Now that winter’s grey skies are gone and spring has finally emerged, get off to a great start by letting your mind imagine the sweet smell of freshly mown grass, woodsy mulch and fragrant flowers soon to head your way.
And while you are doing that, here is a dynamite way to better prepare yourself and your outdoor work room (i.e. garage) for the onslaught of mowers, trimmers, blowers, sticky wet soils, gas and oil soon to dirty up (and potentially damage) the garage’s concrete floor.
Epoxy is not just a glue…
If you are looking for a practical and economically rewarding DIY upgrade for your house, look no further than the garage floor beneath your feet! Epoxy garage floor coatings are not only attractive, durable and strong, they also serve to protect the concrete from chipping, staining and cracking. All-in-one epoxy flooring kits come in various styles and colors and can be purchased from your local hardware store to make this task even simpler.
How does it work?
- First, give your garage floor a good initial rinse by spraying it with water to clean it and look for any standing water and/or stains like oil, grease or paint that may appear. Clean these spots or stains, if any, with a biodegradable degreaser to remove as much of the stain(s) as you can and let the floor dry.
- Next, use an acid wash (that you can also purchase at your local hardware store) to further clean and prepare the concrete floor for good adhesion with the epoxy. The acid wash chemically reacts with the surface of the concrete and removes a very thin layer of it (i.e. etches it) while converting the acid to salt. The results of this process produce small particles and porous crevices that help the concrete better grip the epoxy once applied.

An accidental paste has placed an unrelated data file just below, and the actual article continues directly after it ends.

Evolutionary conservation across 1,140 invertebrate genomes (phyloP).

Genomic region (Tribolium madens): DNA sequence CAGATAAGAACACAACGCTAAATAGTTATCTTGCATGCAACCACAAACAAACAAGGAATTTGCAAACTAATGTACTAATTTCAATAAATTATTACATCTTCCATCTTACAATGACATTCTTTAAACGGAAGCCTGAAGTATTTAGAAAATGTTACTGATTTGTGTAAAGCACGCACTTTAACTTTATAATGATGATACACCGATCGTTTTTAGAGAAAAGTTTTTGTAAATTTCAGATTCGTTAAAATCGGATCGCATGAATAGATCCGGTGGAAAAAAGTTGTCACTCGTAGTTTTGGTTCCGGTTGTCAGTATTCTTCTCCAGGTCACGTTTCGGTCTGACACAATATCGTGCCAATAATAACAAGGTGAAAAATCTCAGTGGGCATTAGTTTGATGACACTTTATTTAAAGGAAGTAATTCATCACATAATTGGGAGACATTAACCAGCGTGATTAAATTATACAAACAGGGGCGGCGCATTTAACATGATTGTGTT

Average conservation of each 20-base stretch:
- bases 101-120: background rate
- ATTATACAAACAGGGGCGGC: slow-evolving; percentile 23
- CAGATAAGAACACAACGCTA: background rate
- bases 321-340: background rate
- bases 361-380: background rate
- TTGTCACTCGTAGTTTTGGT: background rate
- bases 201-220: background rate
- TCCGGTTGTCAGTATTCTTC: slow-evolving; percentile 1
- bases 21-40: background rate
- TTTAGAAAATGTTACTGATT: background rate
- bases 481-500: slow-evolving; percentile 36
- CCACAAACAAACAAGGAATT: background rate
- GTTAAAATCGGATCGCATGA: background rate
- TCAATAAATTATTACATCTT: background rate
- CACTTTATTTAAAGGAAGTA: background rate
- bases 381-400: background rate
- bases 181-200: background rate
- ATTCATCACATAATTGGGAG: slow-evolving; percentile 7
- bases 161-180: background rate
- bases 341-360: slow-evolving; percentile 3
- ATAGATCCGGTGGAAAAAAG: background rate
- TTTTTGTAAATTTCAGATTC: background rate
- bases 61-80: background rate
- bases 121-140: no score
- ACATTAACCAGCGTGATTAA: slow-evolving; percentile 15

- Following the acid wash, rinse the garage floor with water once again and squeegee or wet vacuum off the excess water and any remaining loose particles and allow the floor to dry completely before the next step.
- Once the floor is dry, mix the epoxy together (it comes in two parts) but don’t mix all of it at once as it only has a “shelf-life” of 2 to 2 1/2 hours once mixed.
- Begin by first coating the garage floor “walls” up to the height of the exposed concrete (i.e. 6-8 inches). Then, starting in a corner at the very back of the garage and pulling back/away from the back wall, cover the floor in 3-foot deep parallel strips all across the width of the garage using a paint roller on an extension pole. Continue in this fashion until you have coated the floor all the way to the front of the garage.
- Once you have covered the entire garage floor with the epoxy, let it dry overnight and then inspect the floor for adhesion and bare spots and, if needed, cover these spots again with an extra coat of epoxy.
- For one final step, recoat/recover the entire garage floor (excluding the walls) with a second coat of epoxy in similar fashion, and while still wet, sprinkle the floor with multi-colored plastic chips provided with the kits to help cover any cracks that may exist and to make the floor more visually appealing.
Please note this basic epoxy flooring process is a job that most DIY’s can handle if they know how to wield a hose, squeegee and/or wet vacuum and a paint roller. However, there are also many companies like us that can do this work for you, and in much more elaborate ways. For example: Grinding the concrete surface perfectly flush with diamond blades; filling in and sealing any cracks in the concrete prior to adding the epoxy; and protecting the finish with a final coat of polyurethane.
As you can imagine, these last methods are best left up to professionals like us at Daniel Builders, and we would be happy to help, so just give us a call!